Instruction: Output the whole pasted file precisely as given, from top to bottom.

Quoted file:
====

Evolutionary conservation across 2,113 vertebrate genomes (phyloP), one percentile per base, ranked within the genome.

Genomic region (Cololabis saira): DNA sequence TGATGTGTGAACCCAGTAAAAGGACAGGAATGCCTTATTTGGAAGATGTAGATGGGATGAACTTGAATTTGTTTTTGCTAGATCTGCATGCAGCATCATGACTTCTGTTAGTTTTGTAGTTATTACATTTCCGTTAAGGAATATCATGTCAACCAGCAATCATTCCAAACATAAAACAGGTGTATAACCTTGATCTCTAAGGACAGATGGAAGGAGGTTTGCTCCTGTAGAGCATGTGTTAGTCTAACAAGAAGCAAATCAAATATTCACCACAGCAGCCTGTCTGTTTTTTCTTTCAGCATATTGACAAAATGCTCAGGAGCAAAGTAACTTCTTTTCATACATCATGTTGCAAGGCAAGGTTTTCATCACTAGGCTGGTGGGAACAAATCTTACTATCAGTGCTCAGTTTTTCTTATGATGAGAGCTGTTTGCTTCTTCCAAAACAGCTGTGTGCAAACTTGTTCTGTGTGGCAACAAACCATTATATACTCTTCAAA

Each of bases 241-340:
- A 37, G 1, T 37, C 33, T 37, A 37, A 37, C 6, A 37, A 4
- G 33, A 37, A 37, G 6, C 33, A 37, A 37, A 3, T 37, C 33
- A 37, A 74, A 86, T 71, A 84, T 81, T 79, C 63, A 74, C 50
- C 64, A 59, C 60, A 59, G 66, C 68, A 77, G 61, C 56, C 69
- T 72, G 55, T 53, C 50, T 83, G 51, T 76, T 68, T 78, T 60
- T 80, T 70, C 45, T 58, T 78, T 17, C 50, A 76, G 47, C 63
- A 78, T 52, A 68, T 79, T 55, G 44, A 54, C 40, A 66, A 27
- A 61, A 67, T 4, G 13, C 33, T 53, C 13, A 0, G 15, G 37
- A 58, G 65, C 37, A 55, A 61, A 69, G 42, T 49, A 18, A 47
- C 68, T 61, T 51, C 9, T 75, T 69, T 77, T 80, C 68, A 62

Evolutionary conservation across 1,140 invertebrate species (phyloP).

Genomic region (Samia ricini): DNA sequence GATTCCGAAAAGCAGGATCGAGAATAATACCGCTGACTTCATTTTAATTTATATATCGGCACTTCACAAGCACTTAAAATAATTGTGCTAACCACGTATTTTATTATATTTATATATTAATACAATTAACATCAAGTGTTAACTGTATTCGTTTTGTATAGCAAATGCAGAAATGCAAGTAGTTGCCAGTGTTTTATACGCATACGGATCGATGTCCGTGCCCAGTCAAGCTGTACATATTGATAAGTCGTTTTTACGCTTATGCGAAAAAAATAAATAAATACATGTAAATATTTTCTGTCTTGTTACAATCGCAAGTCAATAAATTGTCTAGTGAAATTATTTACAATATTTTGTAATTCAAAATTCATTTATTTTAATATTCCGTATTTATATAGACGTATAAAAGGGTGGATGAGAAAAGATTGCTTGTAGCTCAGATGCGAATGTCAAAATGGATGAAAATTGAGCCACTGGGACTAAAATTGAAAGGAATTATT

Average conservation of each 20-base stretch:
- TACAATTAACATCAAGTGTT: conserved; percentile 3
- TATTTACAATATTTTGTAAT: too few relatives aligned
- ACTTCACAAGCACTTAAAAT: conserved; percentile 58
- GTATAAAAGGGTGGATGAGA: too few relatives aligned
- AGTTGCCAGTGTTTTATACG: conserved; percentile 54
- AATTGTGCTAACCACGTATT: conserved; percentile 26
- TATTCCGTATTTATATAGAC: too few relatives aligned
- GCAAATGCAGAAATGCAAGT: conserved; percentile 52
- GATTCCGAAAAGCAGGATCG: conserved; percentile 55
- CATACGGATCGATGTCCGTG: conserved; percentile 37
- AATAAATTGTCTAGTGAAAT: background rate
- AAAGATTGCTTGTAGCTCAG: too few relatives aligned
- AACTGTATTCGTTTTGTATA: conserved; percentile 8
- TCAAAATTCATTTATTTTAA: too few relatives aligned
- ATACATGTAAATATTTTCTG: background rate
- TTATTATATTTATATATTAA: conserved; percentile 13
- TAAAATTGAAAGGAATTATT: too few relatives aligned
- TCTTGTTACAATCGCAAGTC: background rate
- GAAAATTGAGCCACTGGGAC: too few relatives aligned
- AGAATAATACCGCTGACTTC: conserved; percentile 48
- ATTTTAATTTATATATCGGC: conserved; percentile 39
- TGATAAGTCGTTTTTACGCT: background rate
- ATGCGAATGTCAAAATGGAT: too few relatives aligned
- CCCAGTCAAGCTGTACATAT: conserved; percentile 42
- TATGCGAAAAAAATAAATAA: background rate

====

Evolutionary conservation across 2,113 vertebrate genomes (phyloP), one percentile per base, ranked within the genome.

Genomic region (Cololabis saira): DNA sequence TGATGTGTGAACCCAGTAAAAGGACAGGAATGCCTTATTTGGAAGATGTAGATGGGATGAACTTGAATTTGTTTTTGCTAGATCTGCATGCAGCATCATGACTTCTGTTAGTTTTGTAGTTATTACATTTCCGTTAAGGAATATCATGTCAACCAGCAATCATTCCAAACATAAAACAGGTGTATAACCTTGATCTCTAAGGACAGATGGAAGGAGGTTTGCTCCTGTAGAGCATGTGTTAGTCTAACAAGAAGCAAATCAAATATTCACCACAGCAGCCTGTCTGTTTTTTCTTTCAGCATATTGACAAAATGCTCAGGAGCAAAGTAACTTCTTTTCATACATCATGTTGCAAGGCAAGGTTTTCATCACTAGGCTGGTGGGAACAAATCTTACTATCAGTGCTCAGTTTTTCTTATGATGAGAGCTGTTTGCTTCTTCCAAAACAGCTGTGTGCAAACTTGTTCTGTGTGGCAACAAACCATTATATACTCTTCAAA

Each of bases 241-340:
- A 37, G 1, T 37, C 33, T 37, A 37, A 37, C 6, A 37, A 4
- G 33, A 37, A 37, G 6, C 33, A 37, A 37, A 3, T 37, C 33
- A 37, A 74, A 86, T 71, A 84, T 81, T 79, C 63, A 74, C 50
- C 64, A 59, C 60, A 59, G 66, C 68, A 77, G 61, C 56, C 69
- T 72, G 55, T 53, C 50, T 83, G 51, T 76, T 68, T 78, T 60
- T 80, T 70, C 45, T 58, T 78, T 17, C 50, A 76, G 47, C 63
- A 78, T 52, A 68, T 79, T 55, G 44, A 54, C 40, A 66, A 27
- A 61, A 67, T 4, G 13, C 33, T 53, C 13, A 0, G 15, G 37
- A 58, G 65, C 37, A 55, A 61, A 69, G 42, T 49, A 18, A 47
- C 68, T 61, T 51, C 9, T 75, T 69, T 77, T 80, C 68, A 62

Evolutionary conservation across 1,140 invertebrate species (phyloP).

Genomic region (Samia ricini): DNA sequence GATTCCGAAAAGCAGGATCGAGAATAATACCGCTGACTTCATTTTAATTTATATATCGGCACTTCACAAGCACTTAAAATAATTGTGCTAACCACGTATTTTATTATATTTATATATTAATACAATTAACATCAAGTGTTAACTGTATTCGTTTTGTATAGCAAATGCAGAAATGCAAGTAGTTGCCAGTGTTTTATACGCATACGGATCGATGTCCGTGCCCAGTCAAGCTGTACATATTGATAAGTCGTTTTTACGCTTATGCGAAAAAAATAAATAAATACATGTAAATATTTTCTGTCTTGTTACAATCGCAAGTCAATAAATTGTCTAGTGAAATTATTTACAATATTTTGTAATTCAAAATTCATTTATTTTAATATTCCGTATTTATATAGACGTATAAAAGGGTGGATGAGAAAAGATTGCTTGTAGCTCAGATGCGAATGTCAAAATGGATGAAAATTGAGCCACTGGGACTAAAATTGAAAGGAATTATT

Average conservation of each 20-base stretch:
- TACAATTAACATCAAGTGTT: conserved; percentile 3
- TATTTACAATATTTTGTAAT: too few relatives aligned
- ACTTCACAAGCACTTAAAAT: conserved; percentile 58
- GTATAAAAGGGTGGATGAGA: too few relatives aligned
- AGTTGCCAGTGTTTTATACG: conserved; percentile 54
- AATTGTGCTAACCACGTATT: conserved; percentile 26
- TATTCCGTATTTATATAGAC: too few relatives aligned
- GCAAATGCAGAAATGCAAGT: conserved; percentile 52
- GATTCCGAAAAGCAGGATCG: conserved; percentile 55
- CATACGGATCGATGTCCGTG: conserved; percentile 37
- AATAAATTGTCTAGTGAAAT: background rate
- AAAGATTGCTTGTAGCTCAG: too few relatives aligned
- AACTGTATTCGTTTTGTATA: conserved; percentile 8
- TCAAAATTCATTTATTTTAA: too few relatives aligned
- ATACATGTAAATATTTTCTG: background rate
- TTATTATATTTATATATTAA: conserved; percentile 13
- TAAAATTGAAAGGAATTATT: too few relatives aligned
- TCTTGTTACAATCGCAAGTC: background rate
- GAAAATTGAGCCACTGGGAC: too few relatives aligned
- AGAATAATACCGCTGACTTC: conserved; percentile 48
- ATTTTAATTTATATATCGGC: conserved; percentile 39
- TGATAAGTCGTTTTTACGCT: background rate
- ATGCGAATGTCAAAATGGAT: too few relatives aligned
- CCCAGTCAAGCTGTACATAT: conserved; percentile 42
- TATGCGAAAAAAATAAATAA: background rate